The following should help you to choose where to go and key sites are plotted on the map, page 92. The main tourist centres of St Julian's, Paceville and Sliema (see chapter 7) as well as Bugibba and Qawra (see pages 159 and 244) are basically rocky coasts. Many Maltese prefer swimming off rocks because the water is usually clearest here, much clearer than around the sandy shores. This makes it ideal for snorkelling, but swimming from rocks may not be so good for young children or those nervous of deep water......
The longest beach on Malta is Mellieha Bay. It offers great sand and sea, but is marred by a long main road and summer crowds.......'
From Bugibba, Qawra and Salina Bay, page 244:-
'This is the mass-market tourism centre of Malta: sunnier than Blackpool, but without the beach (or the illuminations). The only sandy beach here is a scruffy man-made patch outside the Dolmen Hotel, otherwise swimming is in the paint-peeling lidos or straight into deep water off the rocks on the seafront, backed by the long parade of bars, dodgems and McDonald's.
This is the downmarket version of St Julian's. One stretch of waterfront is officially named Bognor Beach and the Bognor Bar offers a pint and a chip butty for 2.50. I think you get the picture.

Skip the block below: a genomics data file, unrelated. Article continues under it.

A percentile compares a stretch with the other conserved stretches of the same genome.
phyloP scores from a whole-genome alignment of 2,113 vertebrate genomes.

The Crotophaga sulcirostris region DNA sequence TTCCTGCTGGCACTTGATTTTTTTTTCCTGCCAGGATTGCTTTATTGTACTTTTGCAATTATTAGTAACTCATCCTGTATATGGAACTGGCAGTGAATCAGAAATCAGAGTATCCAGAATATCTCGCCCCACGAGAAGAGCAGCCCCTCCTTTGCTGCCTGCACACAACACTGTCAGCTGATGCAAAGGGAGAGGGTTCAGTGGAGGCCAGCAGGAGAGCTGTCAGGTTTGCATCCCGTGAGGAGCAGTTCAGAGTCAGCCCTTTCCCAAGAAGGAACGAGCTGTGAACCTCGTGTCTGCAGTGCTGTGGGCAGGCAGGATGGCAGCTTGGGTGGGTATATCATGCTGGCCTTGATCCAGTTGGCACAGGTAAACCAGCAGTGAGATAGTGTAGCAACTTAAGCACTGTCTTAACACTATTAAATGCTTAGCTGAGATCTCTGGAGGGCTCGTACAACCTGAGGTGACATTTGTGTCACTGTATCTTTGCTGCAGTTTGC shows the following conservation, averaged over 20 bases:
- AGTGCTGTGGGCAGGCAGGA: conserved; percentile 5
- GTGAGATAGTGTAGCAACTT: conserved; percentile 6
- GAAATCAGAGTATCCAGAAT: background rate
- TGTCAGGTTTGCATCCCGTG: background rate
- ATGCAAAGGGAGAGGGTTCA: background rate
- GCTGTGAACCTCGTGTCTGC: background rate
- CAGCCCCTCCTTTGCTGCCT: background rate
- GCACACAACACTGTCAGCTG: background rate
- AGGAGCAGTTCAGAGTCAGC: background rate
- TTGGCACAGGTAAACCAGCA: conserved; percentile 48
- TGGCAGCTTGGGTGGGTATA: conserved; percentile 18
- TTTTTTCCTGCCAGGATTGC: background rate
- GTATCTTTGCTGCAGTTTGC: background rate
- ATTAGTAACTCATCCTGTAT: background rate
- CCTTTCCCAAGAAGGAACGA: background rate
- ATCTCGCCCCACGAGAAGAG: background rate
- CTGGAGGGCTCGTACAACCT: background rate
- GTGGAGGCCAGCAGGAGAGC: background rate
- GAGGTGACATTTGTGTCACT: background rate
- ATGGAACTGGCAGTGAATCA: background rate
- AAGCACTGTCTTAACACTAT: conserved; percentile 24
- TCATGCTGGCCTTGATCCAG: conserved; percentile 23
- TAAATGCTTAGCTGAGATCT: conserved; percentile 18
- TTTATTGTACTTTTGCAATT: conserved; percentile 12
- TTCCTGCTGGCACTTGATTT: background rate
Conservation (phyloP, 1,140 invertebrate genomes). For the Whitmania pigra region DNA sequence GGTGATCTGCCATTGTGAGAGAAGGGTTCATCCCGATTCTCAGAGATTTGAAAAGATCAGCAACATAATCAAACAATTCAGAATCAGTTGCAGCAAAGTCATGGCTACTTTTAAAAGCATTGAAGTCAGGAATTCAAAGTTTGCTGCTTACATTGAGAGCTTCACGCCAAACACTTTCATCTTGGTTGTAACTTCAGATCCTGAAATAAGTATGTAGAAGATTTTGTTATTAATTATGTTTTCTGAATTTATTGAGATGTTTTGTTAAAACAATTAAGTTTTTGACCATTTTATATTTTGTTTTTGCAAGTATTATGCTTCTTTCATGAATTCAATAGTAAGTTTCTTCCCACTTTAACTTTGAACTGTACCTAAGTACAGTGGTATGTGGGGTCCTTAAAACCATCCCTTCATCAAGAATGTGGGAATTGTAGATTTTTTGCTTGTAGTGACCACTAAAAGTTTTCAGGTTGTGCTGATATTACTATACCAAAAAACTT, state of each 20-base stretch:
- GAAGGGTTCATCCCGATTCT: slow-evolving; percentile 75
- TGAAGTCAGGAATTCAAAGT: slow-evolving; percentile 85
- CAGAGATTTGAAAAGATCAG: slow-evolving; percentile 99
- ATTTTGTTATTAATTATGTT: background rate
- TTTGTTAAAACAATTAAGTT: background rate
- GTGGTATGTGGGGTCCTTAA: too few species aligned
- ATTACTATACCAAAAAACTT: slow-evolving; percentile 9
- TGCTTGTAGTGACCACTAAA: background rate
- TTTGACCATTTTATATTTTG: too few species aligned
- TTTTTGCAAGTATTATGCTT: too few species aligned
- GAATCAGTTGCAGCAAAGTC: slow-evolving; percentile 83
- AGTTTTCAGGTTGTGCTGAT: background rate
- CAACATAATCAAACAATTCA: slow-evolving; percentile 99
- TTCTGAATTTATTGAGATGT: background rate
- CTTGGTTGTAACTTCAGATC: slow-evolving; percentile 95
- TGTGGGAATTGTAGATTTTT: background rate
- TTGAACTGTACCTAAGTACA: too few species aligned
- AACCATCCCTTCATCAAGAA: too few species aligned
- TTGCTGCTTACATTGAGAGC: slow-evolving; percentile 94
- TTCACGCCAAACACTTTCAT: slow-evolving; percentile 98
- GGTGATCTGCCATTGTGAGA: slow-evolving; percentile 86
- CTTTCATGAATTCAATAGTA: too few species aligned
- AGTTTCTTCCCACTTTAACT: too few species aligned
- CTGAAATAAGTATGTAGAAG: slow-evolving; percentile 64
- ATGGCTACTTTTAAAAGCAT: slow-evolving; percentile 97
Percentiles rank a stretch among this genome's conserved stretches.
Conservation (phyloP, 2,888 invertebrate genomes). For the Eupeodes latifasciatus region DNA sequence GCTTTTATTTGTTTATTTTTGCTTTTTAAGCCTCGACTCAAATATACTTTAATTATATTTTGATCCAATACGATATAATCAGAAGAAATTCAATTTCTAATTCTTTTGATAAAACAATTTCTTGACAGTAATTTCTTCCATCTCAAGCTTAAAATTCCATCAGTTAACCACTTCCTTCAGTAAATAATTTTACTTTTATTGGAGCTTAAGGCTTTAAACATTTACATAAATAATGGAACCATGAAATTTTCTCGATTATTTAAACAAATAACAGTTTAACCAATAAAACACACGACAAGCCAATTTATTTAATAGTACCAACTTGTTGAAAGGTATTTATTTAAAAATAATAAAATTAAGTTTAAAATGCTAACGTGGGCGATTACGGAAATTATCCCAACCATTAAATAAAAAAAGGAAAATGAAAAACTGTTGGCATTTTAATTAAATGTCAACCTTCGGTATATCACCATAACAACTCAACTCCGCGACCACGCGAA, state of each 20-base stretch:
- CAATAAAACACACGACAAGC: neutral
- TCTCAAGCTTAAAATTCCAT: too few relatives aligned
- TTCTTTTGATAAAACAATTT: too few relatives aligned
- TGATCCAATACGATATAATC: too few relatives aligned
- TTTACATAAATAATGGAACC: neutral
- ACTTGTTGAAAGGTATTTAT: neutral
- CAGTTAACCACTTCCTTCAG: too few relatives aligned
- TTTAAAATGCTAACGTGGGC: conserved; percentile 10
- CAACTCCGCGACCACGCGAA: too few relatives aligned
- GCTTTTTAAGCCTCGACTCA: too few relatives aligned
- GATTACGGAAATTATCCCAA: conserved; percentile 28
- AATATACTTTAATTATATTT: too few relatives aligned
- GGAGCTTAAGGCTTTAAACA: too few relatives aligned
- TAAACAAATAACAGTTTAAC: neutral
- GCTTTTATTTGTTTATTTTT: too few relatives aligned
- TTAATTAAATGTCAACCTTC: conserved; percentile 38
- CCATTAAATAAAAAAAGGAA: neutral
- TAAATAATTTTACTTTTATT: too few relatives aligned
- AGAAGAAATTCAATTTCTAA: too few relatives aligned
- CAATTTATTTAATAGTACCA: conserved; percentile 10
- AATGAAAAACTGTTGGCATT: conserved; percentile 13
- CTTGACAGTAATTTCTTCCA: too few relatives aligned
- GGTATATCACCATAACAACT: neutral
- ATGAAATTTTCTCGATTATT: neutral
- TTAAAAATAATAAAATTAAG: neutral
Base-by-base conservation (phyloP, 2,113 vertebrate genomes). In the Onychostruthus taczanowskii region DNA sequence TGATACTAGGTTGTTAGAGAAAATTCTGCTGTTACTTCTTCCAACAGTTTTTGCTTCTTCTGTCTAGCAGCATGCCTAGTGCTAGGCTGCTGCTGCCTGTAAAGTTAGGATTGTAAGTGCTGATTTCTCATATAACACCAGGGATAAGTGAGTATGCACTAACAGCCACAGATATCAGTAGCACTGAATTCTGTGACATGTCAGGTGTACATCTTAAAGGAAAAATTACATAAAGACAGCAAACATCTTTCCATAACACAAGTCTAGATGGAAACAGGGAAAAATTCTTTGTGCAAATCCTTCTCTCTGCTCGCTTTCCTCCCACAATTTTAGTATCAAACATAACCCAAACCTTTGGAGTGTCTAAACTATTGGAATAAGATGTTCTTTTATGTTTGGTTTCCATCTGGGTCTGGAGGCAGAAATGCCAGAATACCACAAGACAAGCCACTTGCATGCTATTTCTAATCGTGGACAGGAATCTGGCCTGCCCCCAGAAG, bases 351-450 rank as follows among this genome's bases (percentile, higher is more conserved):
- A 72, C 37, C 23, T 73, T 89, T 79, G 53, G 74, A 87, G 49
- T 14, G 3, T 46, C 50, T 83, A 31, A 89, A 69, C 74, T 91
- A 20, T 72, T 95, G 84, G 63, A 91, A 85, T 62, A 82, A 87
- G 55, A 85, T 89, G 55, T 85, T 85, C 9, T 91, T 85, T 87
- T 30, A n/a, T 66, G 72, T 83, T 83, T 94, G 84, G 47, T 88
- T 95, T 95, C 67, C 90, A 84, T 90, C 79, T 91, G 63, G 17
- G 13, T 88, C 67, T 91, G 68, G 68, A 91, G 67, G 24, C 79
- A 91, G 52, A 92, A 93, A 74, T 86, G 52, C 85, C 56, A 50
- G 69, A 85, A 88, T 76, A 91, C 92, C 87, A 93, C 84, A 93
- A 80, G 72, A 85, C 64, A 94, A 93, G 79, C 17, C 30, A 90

The opposite side of Qawra from St Paul's Bay looks over Salina Bay with salt pans and, on the far side of the water, a Knights' tower and an odd looking hill. The hill is in fact a vast rubbish dump that can get smelly when the weather is very hot and the wind in the wrong direction.'........
Sometimes the entries seem a little out of balance with, for example, Mellieha in the north of the island showing only three eateries as opposed to Marsaxlokk, a beautiful fishing village in the south-eastern corner of Malta with double the number, although the latter is where the Maltese tend to go to eat fresh fish!